At the Mountain League Track and Field Championship meet two weeks ago, Bellefonte’s Nate Wert leaned against the fence that ringed the outer edge of the track, chewing a slice of pizza while watching his teammates compete.
Kelsie Richner had just made an attempt in the pole vault, and as she climbed off the pit and set her pole among the pile of other poles on the ground, she looked over at Wert and they shouted a few words back and forth.
She then trotted over to the fence to converse with her fellow senior.
Was she seeking a little encouragement, or a joke to lighten tension? Hardly.
Wert was doling out advice.
The Red Raider, who had won the boys’ pole vault title a little earlier at the meet, is the de facto coach of the pole-vaulters when their regular coach can’t be there.
“He just really knows what he’s doing,” Richner said. “I don’t know how he does it. He’s a great pole-vaulter, but he also teaches us how to be a great pole-vaulter. He helps us get better at everything.”
It’s not the typical side job for a track athlete.
“I trust Nate with that,” Bellefonte head coach Seth Miller said. “He just takes that leadership role.”
The team’s actual pole-vaulting coach is Chris Mitchell, a former Penn State vaulter who has his own vaulting runway and pit in his backyard, but he has a regular job in computer software and cannot always be around.
So, when Mitchell can’t be there, Wert steps in.
In between her attempts at that Mountain League meet in Clearfield, Richner needed a few pointers, and Wert covered everything. He advised her where she should reset the standards supporting the bar, how to adjust her hands on the pole and to start her run six inches back.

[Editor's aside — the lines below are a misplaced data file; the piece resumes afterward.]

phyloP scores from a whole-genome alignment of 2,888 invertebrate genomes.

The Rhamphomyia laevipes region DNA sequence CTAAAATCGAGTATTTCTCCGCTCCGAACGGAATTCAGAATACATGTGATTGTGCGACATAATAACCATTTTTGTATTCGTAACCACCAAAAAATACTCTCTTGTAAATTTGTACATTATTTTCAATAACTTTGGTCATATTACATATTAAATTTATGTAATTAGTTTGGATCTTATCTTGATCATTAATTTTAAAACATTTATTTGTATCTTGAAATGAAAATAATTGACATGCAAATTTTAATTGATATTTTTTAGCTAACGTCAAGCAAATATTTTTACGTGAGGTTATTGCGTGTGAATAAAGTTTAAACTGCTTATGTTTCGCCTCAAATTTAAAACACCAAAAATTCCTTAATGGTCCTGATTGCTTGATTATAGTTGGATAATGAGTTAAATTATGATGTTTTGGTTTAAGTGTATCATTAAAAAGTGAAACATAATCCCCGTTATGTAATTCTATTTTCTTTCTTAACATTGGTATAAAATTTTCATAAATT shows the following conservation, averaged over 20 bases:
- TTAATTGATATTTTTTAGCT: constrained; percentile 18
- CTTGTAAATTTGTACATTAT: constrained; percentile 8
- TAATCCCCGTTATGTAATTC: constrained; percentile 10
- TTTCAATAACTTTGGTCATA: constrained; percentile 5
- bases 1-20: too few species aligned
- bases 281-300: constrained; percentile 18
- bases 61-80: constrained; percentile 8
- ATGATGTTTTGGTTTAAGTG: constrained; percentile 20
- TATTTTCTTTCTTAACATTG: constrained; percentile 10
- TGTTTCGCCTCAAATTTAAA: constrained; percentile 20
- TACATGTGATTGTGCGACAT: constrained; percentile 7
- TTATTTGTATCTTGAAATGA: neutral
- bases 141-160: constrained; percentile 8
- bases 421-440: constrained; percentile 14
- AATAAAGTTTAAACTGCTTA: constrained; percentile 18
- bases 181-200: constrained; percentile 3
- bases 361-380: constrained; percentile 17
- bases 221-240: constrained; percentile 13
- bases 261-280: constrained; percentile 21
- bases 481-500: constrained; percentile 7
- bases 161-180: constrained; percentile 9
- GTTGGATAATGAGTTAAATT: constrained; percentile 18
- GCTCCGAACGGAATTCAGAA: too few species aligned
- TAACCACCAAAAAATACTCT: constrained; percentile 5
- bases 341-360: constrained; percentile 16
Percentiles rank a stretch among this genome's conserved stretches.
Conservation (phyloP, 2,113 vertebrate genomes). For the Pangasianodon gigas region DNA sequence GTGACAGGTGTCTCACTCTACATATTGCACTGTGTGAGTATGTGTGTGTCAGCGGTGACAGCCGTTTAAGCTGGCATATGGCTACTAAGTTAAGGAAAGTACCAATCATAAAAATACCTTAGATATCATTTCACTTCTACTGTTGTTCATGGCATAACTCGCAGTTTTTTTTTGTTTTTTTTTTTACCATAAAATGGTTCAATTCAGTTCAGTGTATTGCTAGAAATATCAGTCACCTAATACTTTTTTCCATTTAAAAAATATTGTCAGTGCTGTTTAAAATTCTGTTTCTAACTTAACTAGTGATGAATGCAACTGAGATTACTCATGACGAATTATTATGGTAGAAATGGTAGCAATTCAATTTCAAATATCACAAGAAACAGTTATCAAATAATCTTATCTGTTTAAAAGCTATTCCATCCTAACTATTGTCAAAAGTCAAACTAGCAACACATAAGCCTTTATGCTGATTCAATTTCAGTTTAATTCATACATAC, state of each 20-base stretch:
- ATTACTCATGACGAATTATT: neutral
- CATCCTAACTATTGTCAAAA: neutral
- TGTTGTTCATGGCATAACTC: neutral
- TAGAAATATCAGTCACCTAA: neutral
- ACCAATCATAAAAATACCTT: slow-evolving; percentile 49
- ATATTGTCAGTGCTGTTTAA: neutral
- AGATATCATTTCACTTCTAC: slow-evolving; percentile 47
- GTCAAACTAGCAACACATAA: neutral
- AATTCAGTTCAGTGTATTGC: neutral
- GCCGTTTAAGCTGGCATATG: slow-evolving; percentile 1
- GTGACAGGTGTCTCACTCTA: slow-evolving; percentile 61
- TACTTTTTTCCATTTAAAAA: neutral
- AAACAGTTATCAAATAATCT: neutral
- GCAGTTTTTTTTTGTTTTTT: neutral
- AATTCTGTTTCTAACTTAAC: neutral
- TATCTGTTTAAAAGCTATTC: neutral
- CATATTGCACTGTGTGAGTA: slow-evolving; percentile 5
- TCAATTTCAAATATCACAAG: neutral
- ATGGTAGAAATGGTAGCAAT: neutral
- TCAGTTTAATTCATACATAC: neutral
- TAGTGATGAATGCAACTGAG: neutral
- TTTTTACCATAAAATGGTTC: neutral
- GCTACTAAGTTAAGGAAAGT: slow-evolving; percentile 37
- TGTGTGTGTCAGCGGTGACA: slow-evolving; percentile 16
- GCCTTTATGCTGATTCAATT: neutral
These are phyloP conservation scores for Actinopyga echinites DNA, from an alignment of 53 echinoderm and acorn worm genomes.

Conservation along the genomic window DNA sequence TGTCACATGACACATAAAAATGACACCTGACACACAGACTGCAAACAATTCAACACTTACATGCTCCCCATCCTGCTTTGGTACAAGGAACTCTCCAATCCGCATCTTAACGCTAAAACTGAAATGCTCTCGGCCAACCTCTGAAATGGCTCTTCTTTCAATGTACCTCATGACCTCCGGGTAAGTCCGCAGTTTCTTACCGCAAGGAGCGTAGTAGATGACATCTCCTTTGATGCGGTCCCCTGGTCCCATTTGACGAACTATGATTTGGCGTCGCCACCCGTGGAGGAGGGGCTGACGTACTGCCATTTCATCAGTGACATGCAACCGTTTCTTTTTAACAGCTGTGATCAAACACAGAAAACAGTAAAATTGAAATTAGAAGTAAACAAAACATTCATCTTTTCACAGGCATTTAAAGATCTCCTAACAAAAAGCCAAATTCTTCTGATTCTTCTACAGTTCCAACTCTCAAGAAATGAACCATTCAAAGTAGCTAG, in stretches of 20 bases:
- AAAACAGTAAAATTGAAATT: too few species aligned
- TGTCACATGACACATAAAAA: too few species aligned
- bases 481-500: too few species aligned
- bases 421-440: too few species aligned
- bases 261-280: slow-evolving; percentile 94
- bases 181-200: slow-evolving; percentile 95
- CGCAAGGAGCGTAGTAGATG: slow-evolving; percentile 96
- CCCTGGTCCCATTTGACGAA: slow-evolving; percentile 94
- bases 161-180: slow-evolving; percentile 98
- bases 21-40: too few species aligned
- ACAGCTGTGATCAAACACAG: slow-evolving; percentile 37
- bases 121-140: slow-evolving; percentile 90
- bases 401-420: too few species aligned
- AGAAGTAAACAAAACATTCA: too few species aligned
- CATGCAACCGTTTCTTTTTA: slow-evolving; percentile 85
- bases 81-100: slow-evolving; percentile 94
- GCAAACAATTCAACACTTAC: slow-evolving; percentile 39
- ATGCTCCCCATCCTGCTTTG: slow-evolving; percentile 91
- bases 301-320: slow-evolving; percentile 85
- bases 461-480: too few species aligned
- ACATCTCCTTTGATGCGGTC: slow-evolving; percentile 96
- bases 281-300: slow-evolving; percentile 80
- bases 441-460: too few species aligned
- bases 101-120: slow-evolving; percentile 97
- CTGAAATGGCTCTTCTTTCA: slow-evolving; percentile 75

“It’s kind of weird because I’m also in gymnastics and cheerleading, so I’ve always had a coach telling me what to do,” Richner said. “To hear it from a teammate, it’s kind of a new perspective. It’s kind of cool because you can connect with him better.”
He also imparted his wisdom with Aubrey Kuhn, another senior.
Both girls followed his advice, tying for second at the meet.
The duties seemed to come naturally for Wert.
“I’ve always had a people personality, a leadership role,” he said. “When there’s not a coach around, and you are the one that worked with the coach for a summer-and-a-half, you help out your teammates.”
The coaching duties also are interspersed with other events. He sometimes runs the 100-meter dash as well as in the 400 and 1,600 relays, sapping a little energy from the pole vault.
On the vaulting runway, he has his goals. He won the Mountain League title by clearing just 12 feet. At the West Central Coaches Invitational on Friday, he cleared 13 feet to finish fourth, a few inches below his personal best. He’s hoping to get at least 14 feet, 3 inches at the District 6 Class AAA championships on May 18, which would meet the automatic qualifying standard to make the PIAA Championships.
Even though he doesn’t have plans to go to college or compete in the event beyond this spring, hoping to become a power lineman for a utility company, he still loves the event.
“It’s putting your body that it really doesn’t go in,” Wert said. “It’s an adrenaline rush, it’s the tunnel vision on that runway. You’re relaxed, it’s you, the pole, the bar and the pit. That’s it.”
The love shows in his “coaching” of his teammates.
“Nate does a good job with them,” Miller said. “He knows all the drills.”